The sun began to sink, and we continued to fish alonga nice section of the river. My friend said he started to see a hex spinner fall as dusk hit, but I don’t think we had any more bites the rest of the time there. We decided to pack it up as the light dwindled, and headed back home. It was a great time learning new water, and hooking into some fish as well.


My first fly rod build

So, I have decided to embark into another realm of the fly fishing world. I have decided to build my own fly rods. Well, at least I’m going to give it a try. I ordered up enough parts to build three rods as “trial builds”, and so that I could lump the shipping costs together and buy some of the materials in bulk.

I ordered the hardware, glues, thread and tools from Hook and Hackle and Janns Netcraft. Based on some recommendations I found on several rod building forums, I ordered the blanks from Sevier Manufacturing. Lastly I found a web site for a company called Cork Specialties where I was able to get the grips for a very good price.

While the parts where on the way, I decided to build a rod wrapping jig. I found plans on some different web sites ranging from fancy wooden jigs to modified show boxes, and I figured it would be easy enough to come up with something decent. I bought two pieces of poplar and some screws from Home Depot. Combined with some scrap wood, my hole saw, and a chop saw, I was able to put this together in about an hour.


The parts started to arrive, and I decided that my first rod built would be for my first daughter. I began building a pink and purple 6-foot 2/3wt for her. I found a purple aluminum reel seat on Ebay to match, and the first thing I did was installed the reel seat and grip using U-40 Rod Bond paste.


Next I began wrapping the hook keeper and guides onto the rod. I choose purple thread on black hardware, and I think it is turning out pretty good so far. There are a few fuzzies showing up on the thread wraps,but after some epoxy goes on I should be able to shave them off.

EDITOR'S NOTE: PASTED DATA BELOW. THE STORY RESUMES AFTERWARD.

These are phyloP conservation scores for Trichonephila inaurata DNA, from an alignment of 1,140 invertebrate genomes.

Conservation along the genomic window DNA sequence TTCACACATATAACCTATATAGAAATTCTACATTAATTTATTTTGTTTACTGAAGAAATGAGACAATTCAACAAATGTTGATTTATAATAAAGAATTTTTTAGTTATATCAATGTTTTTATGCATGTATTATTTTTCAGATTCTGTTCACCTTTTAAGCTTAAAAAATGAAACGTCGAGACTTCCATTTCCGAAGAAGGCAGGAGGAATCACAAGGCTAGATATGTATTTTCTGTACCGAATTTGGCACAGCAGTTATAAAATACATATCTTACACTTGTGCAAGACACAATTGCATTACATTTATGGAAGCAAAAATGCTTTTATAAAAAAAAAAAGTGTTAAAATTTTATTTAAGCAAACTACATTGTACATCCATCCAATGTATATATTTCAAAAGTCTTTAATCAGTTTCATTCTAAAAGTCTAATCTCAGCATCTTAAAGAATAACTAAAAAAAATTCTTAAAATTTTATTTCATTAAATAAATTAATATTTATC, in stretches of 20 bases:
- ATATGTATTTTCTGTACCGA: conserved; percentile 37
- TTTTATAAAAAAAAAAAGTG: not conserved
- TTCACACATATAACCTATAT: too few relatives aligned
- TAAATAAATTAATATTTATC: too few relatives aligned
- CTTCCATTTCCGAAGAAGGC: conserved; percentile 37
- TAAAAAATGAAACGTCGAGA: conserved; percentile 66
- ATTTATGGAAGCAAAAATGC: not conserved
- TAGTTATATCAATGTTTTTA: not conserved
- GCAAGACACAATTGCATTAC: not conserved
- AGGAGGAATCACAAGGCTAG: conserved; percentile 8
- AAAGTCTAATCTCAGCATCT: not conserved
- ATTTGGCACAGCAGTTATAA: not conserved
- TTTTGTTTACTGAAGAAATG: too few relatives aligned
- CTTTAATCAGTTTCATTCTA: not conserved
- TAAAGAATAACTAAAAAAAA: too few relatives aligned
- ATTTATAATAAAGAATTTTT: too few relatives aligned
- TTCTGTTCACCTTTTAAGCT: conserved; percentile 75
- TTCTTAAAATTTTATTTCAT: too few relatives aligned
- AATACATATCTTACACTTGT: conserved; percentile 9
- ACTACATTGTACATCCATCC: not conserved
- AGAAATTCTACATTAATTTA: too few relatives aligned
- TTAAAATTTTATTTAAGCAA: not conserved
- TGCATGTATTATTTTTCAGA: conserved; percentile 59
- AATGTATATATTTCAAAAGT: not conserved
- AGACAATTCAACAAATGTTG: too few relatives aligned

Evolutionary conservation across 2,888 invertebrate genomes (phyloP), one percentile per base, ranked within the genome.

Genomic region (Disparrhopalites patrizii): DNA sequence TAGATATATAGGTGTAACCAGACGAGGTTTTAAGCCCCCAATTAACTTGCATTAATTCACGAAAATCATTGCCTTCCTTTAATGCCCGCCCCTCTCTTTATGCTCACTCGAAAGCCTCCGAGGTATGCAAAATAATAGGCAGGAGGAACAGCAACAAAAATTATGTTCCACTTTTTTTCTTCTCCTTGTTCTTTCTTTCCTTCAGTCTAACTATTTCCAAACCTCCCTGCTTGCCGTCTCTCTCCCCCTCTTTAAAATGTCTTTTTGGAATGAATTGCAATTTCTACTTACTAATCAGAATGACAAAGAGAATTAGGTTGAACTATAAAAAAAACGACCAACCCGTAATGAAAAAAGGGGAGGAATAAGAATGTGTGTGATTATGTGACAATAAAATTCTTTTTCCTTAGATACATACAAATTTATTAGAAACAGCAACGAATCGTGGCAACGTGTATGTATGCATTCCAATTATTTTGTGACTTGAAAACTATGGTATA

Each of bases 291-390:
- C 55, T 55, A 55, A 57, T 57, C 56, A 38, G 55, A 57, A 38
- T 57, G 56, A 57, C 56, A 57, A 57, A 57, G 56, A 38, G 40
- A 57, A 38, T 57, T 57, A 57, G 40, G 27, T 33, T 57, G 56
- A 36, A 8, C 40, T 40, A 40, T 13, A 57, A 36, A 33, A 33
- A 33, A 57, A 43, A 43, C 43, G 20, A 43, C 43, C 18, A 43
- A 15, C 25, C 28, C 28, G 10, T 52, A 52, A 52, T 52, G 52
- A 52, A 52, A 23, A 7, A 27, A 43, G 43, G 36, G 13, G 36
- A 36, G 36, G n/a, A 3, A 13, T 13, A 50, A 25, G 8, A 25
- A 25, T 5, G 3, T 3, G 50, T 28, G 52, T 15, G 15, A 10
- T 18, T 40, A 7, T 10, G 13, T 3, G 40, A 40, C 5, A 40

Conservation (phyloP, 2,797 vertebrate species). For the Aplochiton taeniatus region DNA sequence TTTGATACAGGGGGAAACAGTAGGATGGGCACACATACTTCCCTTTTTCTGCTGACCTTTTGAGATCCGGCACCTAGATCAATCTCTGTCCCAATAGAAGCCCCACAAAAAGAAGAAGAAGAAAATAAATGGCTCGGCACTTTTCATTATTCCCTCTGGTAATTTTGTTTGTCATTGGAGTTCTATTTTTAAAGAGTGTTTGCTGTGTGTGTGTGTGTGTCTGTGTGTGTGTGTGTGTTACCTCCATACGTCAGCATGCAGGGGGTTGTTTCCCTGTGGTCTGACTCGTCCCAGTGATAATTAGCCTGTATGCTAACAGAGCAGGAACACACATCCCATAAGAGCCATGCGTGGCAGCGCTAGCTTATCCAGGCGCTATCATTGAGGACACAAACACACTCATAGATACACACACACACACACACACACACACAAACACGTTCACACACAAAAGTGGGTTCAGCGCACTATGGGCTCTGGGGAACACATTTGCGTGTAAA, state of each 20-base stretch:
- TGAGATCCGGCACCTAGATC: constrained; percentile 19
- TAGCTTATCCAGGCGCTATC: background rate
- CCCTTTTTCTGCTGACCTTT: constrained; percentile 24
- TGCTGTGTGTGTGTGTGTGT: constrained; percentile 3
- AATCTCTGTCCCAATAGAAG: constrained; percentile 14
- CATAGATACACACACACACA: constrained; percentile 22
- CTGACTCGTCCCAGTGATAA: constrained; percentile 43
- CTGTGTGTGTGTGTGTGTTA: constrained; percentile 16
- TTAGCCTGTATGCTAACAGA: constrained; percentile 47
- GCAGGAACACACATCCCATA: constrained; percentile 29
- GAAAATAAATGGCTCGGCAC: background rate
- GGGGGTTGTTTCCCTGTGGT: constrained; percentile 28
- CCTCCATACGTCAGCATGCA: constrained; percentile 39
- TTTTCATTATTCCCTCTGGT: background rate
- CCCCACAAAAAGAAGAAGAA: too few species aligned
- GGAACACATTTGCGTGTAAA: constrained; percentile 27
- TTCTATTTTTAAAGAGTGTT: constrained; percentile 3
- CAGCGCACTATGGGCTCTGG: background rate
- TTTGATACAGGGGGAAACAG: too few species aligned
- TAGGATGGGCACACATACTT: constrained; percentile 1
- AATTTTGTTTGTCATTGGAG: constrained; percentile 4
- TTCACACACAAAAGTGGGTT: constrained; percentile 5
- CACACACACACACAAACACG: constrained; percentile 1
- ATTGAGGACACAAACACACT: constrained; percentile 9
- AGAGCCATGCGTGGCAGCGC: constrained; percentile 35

I purchased a rod drying motor from Janns Netcraft for around $12, and am planning on building a drying jig next based on my wrapping jig. I am almost done wrapping the the guides to the rod, and then I will put some decorative wraps in, and then I should be able to begin the process of applying the epoxy to the guides. I will try to post more updates to the blog as I finish the rod up and start into my next one.


Birds of a different feather

If you haven’t heard yet, there is a fashion trend sweeping the nation where folks are putting feathers in their hair. These feathers happen to be the same feathers that fly tyers use to make their flies.

I noticed on the front page of Google news that there was even a story in the NY Times about it:

I heard about this phenomenon months ago, but I am guessing that the trend is about to peak out here over the next couple months.

One good prediction I’ve heard is that the feather production will increase to meet demand, but demand will drop off rapidly, and the price of feathers may end up tanking. So, maybe it will work out in the best interest of fly tyers in the end.